Lease or licence? A crucial distinctionPrint publication
The legal distinction between a lease and a licence is a crucial one, which can have very significant implications for any retailer owning or occupying commercial premises. Walker Morris’ specialist Real Estate Litigator David Manda explains and offers practical advice.
The lease/licence distinction…
If a person or business occupies premises, the freehold or superior interest of which is owned by somebody else: (a) for a term (that is, for a fixed period or for a period which can be ascertained by reference to a termination notice period); and (b) exclusively (that is, without interruption and with the ability to exclude the owner or any other party at any or at certain times) then, regardless as to how the occupation arrangement is named, documented or otherwise referred to, it will be a lease, as opposed to a mere licence.
The distinction is important for a number of reasons. In particular, a licence is simply a personal, contractual permission for the licensee to do something – in this context to occupy land. A licence does not confer any proprietorial rights, it cannot be assigned and it does not survive any change in the ownership of the freehold/superior interest. Crucially, a licence does not confer any security of tenure, and so a licensee’s position is precarious.
In contrast, a lease (or a tenancy, those terms are interchangeable) is much more than a contractual permission – it is an estate in land. A lease can therefore be bought and sold; it survives changes in ownership of any superior interests in the land; and, where it is a lease of commercial premises and the requirements of Part II of the Landlord and Tenant Act 1954 (the 1954 Act) are met, it affords the tenant security. That means that the tenant’s occupation cannot be brought to an end, even following expiry of the lease term, unless and until the landlord can establish (at court if necessary) one or more of certain limited statutory grounds for repossession.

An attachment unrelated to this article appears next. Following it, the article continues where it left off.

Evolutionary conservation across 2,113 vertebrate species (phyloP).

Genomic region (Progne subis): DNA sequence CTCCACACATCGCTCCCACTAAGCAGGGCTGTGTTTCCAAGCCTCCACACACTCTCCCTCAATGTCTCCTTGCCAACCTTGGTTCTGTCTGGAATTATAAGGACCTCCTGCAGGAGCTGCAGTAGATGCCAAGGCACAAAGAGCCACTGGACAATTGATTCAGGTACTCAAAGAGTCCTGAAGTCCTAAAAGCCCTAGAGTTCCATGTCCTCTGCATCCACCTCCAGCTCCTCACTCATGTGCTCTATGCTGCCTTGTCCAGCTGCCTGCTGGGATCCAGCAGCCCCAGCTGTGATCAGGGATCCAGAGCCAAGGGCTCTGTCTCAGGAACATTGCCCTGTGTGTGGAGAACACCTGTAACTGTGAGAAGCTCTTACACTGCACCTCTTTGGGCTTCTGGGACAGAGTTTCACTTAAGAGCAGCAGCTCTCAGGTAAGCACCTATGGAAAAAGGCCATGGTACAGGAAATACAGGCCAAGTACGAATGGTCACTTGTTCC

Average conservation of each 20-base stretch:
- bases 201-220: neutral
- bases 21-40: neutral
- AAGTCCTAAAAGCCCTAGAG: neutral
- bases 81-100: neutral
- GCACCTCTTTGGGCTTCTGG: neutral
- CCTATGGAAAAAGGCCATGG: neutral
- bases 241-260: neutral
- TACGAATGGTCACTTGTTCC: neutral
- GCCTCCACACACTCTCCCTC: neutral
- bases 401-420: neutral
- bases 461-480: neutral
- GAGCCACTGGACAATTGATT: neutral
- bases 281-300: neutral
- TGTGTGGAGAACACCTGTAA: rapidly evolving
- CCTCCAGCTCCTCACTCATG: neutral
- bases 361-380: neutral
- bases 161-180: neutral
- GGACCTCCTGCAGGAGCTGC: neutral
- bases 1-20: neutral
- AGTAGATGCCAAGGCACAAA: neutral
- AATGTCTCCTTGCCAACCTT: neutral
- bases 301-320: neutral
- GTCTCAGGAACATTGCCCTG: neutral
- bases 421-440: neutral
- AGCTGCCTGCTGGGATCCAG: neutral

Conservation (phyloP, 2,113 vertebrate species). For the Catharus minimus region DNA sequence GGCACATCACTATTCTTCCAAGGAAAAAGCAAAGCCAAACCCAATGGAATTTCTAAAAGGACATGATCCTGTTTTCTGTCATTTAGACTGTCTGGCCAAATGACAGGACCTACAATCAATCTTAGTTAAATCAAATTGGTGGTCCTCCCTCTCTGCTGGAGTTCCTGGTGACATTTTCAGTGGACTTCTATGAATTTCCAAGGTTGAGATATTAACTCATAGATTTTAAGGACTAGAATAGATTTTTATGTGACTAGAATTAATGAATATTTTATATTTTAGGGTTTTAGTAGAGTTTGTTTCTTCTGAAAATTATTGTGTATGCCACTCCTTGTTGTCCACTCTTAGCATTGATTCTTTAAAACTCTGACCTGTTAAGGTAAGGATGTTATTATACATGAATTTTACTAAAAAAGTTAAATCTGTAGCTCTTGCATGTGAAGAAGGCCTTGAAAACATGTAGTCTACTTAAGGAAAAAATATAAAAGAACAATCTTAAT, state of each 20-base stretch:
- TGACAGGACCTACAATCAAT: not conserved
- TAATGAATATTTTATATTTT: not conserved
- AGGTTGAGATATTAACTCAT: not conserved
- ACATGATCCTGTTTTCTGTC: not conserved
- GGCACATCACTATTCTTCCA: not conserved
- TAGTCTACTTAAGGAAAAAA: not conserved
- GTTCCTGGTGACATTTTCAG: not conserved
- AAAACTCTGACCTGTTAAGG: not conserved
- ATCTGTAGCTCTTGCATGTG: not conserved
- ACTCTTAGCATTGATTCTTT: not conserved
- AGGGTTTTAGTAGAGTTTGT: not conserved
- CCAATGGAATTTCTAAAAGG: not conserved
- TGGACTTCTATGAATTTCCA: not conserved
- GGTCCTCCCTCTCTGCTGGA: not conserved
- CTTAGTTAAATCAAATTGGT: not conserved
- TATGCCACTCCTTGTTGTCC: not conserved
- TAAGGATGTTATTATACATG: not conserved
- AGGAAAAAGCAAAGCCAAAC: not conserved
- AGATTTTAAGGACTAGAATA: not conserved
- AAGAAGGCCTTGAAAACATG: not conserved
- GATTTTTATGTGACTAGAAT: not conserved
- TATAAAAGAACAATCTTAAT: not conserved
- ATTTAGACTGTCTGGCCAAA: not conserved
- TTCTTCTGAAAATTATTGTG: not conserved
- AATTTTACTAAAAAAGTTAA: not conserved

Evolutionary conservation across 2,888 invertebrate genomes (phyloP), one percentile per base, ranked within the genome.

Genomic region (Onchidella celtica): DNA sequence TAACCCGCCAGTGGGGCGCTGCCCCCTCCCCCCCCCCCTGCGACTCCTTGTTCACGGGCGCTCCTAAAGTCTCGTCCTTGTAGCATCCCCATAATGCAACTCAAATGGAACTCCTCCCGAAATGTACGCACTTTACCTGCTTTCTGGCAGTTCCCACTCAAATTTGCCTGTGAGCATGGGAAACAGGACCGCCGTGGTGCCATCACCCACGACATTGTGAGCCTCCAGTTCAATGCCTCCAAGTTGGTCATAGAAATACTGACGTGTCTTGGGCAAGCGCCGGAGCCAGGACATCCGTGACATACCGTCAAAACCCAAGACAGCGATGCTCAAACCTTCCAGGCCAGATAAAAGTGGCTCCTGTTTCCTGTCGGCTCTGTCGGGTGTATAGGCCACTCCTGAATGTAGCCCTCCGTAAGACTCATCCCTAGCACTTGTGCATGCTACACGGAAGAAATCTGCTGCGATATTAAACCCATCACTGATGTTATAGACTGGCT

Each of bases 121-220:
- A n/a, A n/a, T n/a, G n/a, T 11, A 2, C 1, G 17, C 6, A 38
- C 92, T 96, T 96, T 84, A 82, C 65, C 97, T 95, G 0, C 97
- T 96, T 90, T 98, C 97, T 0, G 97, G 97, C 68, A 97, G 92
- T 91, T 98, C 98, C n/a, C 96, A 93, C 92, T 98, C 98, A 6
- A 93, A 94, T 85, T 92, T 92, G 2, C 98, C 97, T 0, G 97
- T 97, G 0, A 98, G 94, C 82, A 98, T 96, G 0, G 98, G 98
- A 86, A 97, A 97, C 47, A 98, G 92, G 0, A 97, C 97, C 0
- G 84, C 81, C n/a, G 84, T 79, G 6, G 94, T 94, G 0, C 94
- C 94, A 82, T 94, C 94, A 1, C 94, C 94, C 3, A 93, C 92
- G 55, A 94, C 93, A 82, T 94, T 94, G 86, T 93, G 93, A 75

…can be crucial – especially in the retail context
A misunderstanding on the part of the land owner or occupier as to the correct legal nature of any occupation of commercial premises can have devastating consequences.
A common scenario arises where a freehold owner wishes to recover possession of its premises quickly for a particular reason and believes that it can do so simply by giving a [short] period of notice as per the “licence” arrangement. Such plans can be scuppered entirely when it comes to light that the occupation arrangement is, in fact, a 1954 Act-protected lease which cannot be terminated without the owner giving a minimum of six months’ notice and being able to prove (if necessary at a full court trial which could take many months to prepare and to come to fruition) one of the statutory grounds. In some circumstances, even where a statutory ground is made out, the owner/landlord can also be liable to pay financial compensation to the protected occupier/tenant when the lease finally does come to an end.
From an occupier’s perspective, one of a business’ most valuable assets can be its goodwill which, more often than not, attaches to its premises and location. If an occupier is unexpectedly forced to depart, the disruption and damage to its business can be significant.
In the retail context, lease/licence confusion can arise in a variety of situations. Common areas of risk (non-exhaustively) include where retailers occupy premises and commence trading prior to completion of formal documentation; short-term, seasonal or pop-up arrangements; and space-sharing, concession or ‘sub-letting’ arrangements which are not properly documented.
In an uncertain climate, landlords can increasingly face void units – along with the rates and repair liability that that entails; and retailers can be reluctant to enter formal long-term leases. Financial pressures and the desire for flexibility therefore often prompt parties to enter informal occupation arrangements. If done properly, those solutions can represent a real win:win; but if not, the consequences can be devastating. When it comes to occupation arrangements, remember the adage ‘a stitch in time saves nine‘ and put the proper documentation in place.
For further information or advice, please do not hesitate to contact David Manda or any member of Walker Morris’ Real Estate Litigation or Retail teams.
  1 EGLR 128
 and usually at a rent, although this latter is not necessarily essential/determinative